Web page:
No movie comes more highly recommended than La La Land, which won more Golden Globe Awards (seven) than any other movie in history and which is now poised to sweep the Oscars (fourteen nominations). Does La La Land, as its admirers assert, really evoke the Hollywood of old? Is it a classic musical that spurns the irony and cynicism of modern Hollywood?
 
 
It is a stunning achievement. And yet there is something very wrong.
 
The movie is about the achievement of dreams. For Sebastian (Ryan Gosling), it is to be a successful jazz musician without compromising his art for the sake of popularity. For Mia (Emma Stone) it is to be an actress. 
 
But we, the viewers, know what the real dream is. In fact, we wait the whole movie long to see the culmination of their love for each other. This is where the story wants to go.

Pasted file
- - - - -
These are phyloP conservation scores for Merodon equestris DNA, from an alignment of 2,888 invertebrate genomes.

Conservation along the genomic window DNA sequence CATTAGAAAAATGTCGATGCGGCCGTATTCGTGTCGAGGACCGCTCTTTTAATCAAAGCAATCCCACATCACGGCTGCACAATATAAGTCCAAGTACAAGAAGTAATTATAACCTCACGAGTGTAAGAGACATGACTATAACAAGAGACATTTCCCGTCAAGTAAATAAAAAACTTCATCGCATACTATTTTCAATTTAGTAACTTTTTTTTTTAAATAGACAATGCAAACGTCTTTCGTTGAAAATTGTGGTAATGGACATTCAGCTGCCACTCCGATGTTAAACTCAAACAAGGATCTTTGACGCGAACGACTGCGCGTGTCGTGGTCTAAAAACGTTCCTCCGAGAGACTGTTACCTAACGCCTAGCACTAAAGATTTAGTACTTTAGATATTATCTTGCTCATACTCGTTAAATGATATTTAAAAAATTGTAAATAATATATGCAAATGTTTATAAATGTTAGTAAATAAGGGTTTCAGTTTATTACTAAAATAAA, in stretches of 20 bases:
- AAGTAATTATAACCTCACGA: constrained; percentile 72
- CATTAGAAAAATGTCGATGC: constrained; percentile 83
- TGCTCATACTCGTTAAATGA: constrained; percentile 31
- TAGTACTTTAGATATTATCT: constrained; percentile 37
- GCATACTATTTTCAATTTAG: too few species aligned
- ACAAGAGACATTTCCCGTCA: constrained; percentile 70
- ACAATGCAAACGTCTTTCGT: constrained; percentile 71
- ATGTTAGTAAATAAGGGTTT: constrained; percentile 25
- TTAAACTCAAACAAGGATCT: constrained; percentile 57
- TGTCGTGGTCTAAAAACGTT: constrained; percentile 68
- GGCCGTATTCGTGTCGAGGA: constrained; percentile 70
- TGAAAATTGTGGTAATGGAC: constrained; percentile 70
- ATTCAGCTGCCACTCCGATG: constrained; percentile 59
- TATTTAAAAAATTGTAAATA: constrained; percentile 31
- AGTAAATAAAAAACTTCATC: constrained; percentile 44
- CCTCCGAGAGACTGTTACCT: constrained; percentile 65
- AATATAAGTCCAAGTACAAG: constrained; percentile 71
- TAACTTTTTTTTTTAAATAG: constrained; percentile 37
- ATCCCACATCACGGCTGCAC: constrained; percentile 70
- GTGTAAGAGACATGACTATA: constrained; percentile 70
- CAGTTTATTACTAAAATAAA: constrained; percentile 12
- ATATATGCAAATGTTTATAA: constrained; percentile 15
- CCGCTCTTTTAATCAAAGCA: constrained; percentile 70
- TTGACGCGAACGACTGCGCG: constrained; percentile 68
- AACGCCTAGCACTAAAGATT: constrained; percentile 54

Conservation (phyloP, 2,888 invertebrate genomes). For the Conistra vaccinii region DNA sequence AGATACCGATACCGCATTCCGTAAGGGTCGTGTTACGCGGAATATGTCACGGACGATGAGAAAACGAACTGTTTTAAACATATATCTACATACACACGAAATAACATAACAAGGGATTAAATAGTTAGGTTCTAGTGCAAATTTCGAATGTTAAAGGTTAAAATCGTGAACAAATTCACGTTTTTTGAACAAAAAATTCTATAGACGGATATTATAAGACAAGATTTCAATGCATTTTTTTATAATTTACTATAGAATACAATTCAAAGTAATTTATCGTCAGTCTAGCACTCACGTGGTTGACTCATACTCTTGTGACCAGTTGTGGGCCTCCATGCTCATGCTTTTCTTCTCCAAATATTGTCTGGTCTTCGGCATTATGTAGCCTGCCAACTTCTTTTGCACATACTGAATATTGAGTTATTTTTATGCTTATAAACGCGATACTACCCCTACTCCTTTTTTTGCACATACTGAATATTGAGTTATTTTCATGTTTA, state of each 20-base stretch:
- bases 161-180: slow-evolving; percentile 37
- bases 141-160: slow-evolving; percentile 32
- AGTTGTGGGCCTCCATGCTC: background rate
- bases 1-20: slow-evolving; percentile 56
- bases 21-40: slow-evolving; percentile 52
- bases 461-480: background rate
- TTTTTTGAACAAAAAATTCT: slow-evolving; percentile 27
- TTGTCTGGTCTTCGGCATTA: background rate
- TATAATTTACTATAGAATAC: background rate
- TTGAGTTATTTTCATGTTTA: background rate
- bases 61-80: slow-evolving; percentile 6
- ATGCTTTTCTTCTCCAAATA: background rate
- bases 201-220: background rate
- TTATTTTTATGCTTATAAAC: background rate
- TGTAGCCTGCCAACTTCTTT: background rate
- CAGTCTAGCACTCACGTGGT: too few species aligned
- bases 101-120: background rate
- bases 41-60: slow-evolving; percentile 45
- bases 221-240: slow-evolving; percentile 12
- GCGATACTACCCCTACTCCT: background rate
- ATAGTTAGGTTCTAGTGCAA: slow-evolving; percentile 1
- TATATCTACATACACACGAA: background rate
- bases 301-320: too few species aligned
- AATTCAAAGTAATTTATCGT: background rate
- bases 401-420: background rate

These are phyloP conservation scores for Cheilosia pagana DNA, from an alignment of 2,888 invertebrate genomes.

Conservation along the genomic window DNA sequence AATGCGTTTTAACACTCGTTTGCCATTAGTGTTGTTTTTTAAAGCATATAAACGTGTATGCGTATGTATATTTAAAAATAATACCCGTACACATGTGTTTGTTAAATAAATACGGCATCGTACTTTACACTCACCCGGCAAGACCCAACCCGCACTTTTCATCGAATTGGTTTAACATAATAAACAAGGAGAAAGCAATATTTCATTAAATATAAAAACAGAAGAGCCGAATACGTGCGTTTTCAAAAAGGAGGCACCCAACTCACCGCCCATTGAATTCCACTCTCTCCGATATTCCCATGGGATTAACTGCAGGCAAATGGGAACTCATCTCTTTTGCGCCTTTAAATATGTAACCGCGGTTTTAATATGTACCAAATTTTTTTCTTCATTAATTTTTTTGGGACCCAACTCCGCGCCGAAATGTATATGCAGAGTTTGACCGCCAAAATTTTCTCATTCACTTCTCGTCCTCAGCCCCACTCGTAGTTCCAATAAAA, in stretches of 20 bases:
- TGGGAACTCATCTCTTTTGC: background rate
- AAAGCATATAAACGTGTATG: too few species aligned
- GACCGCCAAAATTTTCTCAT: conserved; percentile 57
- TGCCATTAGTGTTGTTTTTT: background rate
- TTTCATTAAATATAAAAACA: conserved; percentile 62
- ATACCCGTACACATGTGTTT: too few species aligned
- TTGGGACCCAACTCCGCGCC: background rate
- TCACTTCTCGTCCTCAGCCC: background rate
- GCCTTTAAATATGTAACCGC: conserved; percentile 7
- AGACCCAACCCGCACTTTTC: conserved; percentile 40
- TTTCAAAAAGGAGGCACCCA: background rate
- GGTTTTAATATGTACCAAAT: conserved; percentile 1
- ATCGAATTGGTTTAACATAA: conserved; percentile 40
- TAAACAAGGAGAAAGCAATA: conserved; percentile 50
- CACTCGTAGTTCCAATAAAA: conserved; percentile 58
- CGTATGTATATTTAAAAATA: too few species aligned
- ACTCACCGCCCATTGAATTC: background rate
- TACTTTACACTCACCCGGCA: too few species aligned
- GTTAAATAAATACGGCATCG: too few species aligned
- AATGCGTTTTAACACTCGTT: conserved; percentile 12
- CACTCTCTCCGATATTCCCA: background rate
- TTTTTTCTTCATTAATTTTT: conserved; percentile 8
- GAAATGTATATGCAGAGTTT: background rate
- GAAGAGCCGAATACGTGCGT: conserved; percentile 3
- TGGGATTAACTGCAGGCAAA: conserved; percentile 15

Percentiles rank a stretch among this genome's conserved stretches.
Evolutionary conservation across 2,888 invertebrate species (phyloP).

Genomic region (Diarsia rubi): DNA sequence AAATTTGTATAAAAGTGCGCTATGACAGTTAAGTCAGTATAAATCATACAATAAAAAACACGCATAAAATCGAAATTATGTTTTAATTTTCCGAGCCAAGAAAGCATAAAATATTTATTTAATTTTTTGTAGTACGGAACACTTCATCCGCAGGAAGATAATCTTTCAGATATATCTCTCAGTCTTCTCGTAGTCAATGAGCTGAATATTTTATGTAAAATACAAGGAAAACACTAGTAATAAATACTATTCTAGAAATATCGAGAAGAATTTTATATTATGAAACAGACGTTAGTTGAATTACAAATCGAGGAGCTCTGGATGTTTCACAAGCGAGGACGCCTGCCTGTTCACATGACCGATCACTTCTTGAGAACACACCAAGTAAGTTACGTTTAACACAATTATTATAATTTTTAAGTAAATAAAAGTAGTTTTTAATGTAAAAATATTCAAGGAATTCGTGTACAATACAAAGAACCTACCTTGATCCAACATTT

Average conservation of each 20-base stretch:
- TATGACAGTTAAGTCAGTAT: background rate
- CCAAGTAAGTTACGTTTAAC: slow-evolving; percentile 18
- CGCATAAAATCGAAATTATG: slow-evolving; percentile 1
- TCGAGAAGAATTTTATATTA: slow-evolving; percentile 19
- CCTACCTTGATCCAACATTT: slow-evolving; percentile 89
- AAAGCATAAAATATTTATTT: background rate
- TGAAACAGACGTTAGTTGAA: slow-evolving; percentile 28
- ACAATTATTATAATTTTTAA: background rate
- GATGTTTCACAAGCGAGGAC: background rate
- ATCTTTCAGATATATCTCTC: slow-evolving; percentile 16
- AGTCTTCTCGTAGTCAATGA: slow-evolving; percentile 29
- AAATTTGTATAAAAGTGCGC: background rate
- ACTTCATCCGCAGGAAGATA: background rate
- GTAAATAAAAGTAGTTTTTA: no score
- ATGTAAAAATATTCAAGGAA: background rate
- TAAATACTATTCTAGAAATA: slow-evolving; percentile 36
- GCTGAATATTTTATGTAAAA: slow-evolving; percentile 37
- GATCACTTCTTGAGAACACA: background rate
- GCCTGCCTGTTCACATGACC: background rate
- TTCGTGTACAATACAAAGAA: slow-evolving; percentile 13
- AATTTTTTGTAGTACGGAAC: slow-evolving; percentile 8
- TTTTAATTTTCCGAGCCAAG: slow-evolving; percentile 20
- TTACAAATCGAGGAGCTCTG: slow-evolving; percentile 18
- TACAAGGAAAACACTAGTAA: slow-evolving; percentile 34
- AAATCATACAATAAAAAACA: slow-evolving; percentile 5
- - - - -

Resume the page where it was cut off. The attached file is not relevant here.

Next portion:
But a fateful decision is made by the two characters (and ultimately, their author) when, in order to achieve their individual dreams, they are faced with the decision to give up the bigger dream, the real dream, and they end up succumbing to the temptation that kills all dreams in modern movies.
 
 
 
Where does modern Hollywood get the idea that a sad ending to a happy story is more profound than a happy ending to a happy story?